Something wrong with eggs

Sammster

Songster
Jul 31, 2021
458
1,490
196
SE Michigan
What are some good methods to crush up egg shells? currently I'm jamming them all into a mason jar and pounding it down with a large wooden rolling pin.
A rolling pin seems like a good way. I did just order a cheap coffee grinder, as Samantha suggested. It was only $18 on Amazon. Unfortunately, I used my last coffee grinder for glass (I'm a glass artist).
 

Sammster

Songster
Jul 31, 2021
458
1,490
196
SE Michigan
Egg shells are fine to feed back to chickens. But, bacteria may be on them. Unless you heat the egg shells and destroy the bacteria, you may risk "feeding" your chickens a helping of bacteria such as salmonella or E. coli.
Got it! I baked my eggshells, today. I'll keep doing that
 

aart

Chicken Juggler!
Premium Feather Member
9 Years
Nov 27, 2012
101,656
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SW Michigan
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What are some good methods to crush up egg shells? currently I'm jamming them all into a mason jar and pounding it down with a large wooden rolling pin.
That's kind of what I do.
I have a metal measuring up and a thick water glass with almost the same radius at base as at the cups wall/side. Make shift mortar and pestle, works good.

This is my shell feeder, usually has OS mixed in.
full
 

NatJ

Free Ranging
Mar 20, 2017
8,662
18,970
726
USA
I've never had a problem with my lazy way of feeding eggshells back to hens:
--drop eggshells into a bowl on the kitchen counter as I use eggs
(optional, squish the shell with my hand before dropping it in)
--every day, take that bowl out and dump on the ground in the chicken pen
--step on any shell that "looks like" an egg (this breaks up the shell a bit)

I do not bake, wash, dry, grind, or otherwise process eggshells.
I do not worry about bacteria that may be on the eggshells, considering how many things chickens pick up & eat off the ground anyway!
I do not care whether eggshells are in large pieces or small, as long as they don't look like an actual half or whole egg.
I have not had issues with hens eating eggs.

I know many other people do it differently, and that's fine if it works for them.
But I do not want people to think that feeding eggshells back to the chickens REQUIRES complicated processing first, because at least in my case it does not.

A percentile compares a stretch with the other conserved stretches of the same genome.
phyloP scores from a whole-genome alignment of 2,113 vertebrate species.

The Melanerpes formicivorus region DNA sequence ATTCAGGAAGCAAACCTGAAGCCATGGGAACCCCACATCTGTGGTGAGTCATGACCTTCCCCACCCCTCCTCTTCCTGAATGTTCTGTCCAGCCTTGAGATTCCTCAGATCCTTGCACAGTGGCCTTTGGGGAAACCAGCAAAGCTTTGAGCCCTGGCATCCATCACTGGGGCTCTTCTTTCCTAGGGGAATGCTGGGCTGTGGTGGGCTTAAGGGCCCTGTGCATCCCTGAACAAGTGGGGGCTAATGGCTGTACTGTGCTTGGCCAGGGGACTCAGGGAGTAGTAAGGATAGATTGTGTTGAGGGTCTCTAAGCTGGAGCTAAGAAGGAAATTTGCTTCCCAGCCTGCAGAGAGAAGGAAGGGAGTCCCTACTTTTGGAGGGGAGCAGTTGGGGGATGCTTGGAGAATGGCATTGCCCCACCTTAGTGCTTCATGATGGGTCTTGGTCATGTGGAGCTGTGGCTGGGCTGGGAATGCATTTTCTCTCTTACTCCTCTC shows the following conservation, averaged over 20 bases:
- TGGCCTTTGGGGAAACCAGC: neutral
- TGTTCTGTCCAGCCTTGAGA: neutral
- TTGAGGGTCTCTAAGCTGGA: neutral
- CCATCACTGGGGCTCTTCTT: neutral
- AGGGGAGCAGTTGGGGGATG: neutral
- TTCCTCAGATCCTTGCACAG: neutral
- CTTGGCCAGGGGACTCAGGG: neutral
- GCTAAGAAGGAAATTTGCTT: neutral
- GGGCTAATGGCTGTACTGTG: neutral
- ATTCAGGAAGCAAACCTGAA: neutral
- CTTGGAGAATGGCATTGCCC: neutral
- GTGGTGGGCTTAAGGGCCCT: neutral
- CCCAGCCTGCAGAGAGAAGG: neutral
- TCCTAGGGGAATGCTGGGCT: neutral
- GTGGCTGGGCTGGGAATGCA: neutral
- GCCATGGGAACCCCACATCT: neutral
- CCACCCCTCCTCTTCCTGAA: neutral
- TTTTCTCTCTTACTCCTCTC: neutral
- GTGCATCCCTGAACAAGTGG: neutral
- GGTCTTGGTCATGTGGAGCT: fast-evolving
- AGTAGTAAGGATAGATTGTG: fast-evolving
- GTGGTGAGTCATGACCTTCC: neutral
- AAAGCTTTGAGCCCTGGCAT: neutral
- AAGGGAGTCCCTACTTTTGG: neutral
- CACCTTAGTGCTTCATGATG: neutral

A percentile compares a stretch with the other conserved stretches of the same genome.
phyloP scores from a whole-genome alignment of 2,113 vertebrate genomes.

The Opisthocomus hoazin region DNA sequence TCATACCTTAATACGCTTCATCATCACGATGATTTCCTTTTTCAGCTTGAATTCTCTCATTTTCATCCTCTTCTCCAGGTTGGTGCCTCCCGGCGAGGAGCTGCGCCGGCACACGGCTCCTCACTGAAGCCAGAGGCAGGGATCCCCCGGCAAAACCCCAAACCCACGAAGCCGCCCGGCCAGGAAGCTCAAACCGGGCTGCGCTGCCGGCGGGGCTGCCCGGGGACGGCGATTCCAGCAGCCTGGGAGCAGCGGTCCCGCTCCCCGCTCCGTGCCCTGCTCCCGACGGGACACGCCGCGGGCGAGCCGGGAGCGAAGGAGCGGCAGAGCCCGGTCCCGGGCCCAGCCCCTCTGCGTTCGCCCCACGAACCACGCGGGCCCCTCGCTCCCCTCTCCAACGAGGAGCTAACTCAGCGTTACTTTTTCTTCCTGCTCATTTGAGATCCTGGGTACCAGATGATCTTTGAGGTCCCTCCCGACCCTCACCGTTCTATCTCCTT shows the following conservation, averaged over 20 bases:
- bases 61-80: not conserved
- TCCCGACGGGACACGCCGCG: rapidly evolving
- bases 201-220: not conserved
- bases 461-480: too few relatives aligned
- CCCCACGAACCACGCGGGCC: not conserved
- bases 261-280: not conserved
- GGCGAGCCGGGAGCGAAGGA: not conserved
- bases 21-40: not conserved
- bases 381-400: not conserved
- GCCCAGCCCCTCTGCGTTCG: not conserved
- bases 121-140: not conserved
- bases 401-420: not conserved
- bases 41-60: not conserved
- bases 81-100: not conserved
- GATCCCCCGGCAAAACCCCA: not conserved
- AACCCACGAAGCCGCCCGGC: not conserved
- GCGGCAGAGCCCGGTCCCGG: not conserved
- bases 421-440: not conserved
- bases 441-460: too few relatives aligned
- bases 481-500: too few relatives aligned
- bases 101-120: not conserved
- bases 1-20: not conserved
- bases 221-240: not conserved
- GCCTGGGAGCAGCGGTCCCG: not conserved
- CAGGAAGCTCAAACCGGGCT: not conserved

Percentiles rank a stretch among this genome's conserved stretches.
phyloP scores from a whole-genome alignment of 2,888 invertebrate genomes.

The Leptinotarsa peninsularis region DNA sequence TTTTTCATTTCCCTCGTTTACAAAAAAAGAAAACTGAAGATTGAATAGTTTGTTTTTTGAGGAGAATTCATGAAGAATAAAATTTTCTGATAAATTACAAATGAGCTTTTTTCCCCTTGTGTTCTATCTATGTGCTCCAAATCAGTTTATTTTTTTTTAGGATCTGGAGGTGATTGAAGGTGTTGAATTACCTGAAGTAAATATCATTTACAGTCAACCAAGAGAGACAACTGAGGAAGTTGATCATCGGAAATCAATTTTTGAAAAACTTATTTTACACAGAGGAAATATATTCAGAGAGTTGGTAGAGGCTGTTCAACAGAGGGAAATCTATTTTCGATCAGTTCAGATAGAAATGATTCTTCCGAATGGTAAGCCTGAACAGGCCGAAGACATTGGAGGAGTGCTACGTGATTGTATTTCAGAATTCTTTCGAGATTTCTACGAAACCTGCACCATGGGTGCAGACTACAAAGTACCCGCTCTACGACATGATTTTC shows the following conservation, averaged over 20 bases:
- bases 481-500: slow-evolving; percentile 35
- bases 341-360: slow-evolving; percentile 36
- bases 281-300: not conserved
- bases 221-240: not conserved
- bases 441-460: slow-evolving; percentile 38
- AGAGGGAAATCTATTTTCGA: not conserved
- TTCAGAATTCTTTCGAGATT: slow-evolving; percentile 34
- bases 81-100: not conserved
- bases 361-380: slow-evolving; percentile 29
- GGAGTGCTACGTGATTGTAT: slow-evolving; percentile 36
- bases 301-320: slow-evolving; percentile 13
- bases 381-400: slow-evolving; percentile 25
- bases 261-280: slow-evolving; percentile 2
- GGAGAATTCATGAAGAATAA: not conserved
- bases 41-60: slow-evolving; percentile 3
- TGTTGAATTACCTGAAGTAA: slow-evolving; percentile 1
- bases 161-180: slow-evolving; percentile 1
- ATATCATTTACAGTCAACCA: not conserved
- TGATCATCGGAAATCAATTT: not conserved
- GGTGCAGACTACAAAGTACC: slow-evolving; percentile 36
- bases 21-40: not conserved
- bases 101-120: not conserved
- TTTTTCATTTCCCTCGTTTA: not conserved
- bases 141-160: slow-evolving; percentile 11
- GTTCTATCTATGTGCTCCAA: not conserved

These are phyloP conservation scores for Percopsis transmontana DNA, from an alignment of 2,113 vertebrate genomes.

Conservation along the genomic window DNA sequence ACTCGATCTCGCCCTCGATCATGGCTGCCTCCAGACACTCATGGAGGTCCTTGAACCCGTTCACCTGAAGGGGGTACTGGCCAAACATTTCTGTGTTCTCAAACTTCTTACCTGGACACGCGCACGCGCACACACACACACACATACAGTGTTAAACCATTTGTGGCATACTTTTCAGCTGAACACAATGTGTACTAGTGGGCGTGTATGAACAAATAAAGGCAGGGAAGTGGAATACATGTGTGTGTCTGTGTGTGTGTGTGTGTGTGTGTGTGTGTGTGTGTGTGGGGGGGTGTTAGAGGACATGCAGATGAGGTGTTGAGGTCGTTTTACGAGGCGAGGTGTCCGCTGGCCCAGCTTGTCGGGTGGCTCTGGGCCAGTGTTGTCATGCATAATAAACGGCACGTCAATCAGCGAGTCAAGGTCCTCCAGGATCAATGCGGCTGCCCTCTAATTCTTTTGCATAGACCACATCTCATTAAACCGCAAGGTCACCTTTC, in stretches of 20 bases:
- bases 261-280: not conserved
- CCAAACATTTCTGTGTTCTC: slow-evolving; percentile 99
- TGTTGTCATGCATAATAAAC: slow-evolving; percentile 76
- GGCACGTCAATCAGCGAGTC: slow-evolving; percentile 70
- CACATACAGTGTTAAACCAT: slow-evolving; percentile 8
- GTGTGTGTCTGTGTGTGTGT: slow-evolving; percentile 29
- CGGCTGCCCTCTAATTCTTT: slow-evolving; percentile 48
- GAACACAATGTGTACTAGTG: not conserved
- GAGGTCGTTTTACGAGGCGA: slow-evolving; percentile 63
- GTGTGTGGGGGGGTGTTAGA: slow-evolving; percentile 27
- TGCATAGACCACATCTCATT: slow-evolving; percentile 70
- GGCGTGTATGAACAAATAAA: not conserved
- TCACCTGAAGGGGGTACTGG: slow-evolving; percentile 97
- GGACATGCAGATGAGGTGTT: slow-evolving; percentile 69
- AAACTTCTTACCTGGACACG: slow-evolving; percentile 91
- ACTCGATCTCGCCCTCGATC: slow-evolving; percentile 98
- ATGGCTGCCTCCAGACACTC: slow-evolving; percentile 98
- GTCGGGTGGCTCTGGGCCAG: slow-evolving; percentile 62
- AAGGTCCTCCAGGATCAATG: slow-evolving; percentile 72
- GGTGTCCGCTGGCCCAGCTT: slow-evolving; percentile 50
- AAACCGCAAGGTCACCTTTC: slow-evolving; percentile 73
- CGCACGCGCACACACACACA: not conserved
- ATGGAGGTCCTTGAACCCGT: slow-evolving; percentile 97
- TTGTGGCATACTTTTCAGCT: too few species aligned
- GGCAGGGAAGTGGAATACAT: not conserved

Tankueray

Bird Nerd
Premium Feather Member
Feb 12, 2021
249
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West Texas
Each girl gave me a shelled egg, today. One is small, nearly round, and quite bumpy. I think I have a fair idea who laid it.
Congratulations!
The bumps are inconsistent calcium deposits. That should subside with time and adequate calcium. Make sure they regularly get some sunshine so that Vitamin D will help them utilize calcium more efficiently.

I didn't specifically see this mentioned, although it's the reason you needed more calcium to fix their shells - If they're 6 months old and laying, you shouldn't have them on Start and Grow feed anymore. Also, is it the medicated kind? They definitely don't need that.

While it technically doesn't hurt them to be on chick feed, it's formulated for the nutritional needs for rapid development. Once they're grown, some things need to be dialed back, like iron and protein, and others, like calcium and fiber, need to be increased. The "tweaks" aren't huge, so that's why it doesn't hurt them, but they would need certain supplements and seasonal protein/carb adjustments in order to stay in the best health. Chick feed is good for broody hens since they're not laying, only eat once a day and need to pass a lot of waste at once, and the chicks will eat it too.

If you don't want to get that deep into formulating chick feed with supplements and for seasonality, something like Flock Raiser is a good option if you have various ages and species, or Layer feed if you just have layers. (Note: Breeders and Show birds are a totally different ball game.) For store bought, both Purina and Nutrena are fine, DuMOR is okay, but Producer's Pride (TSC) is somewhat lacking.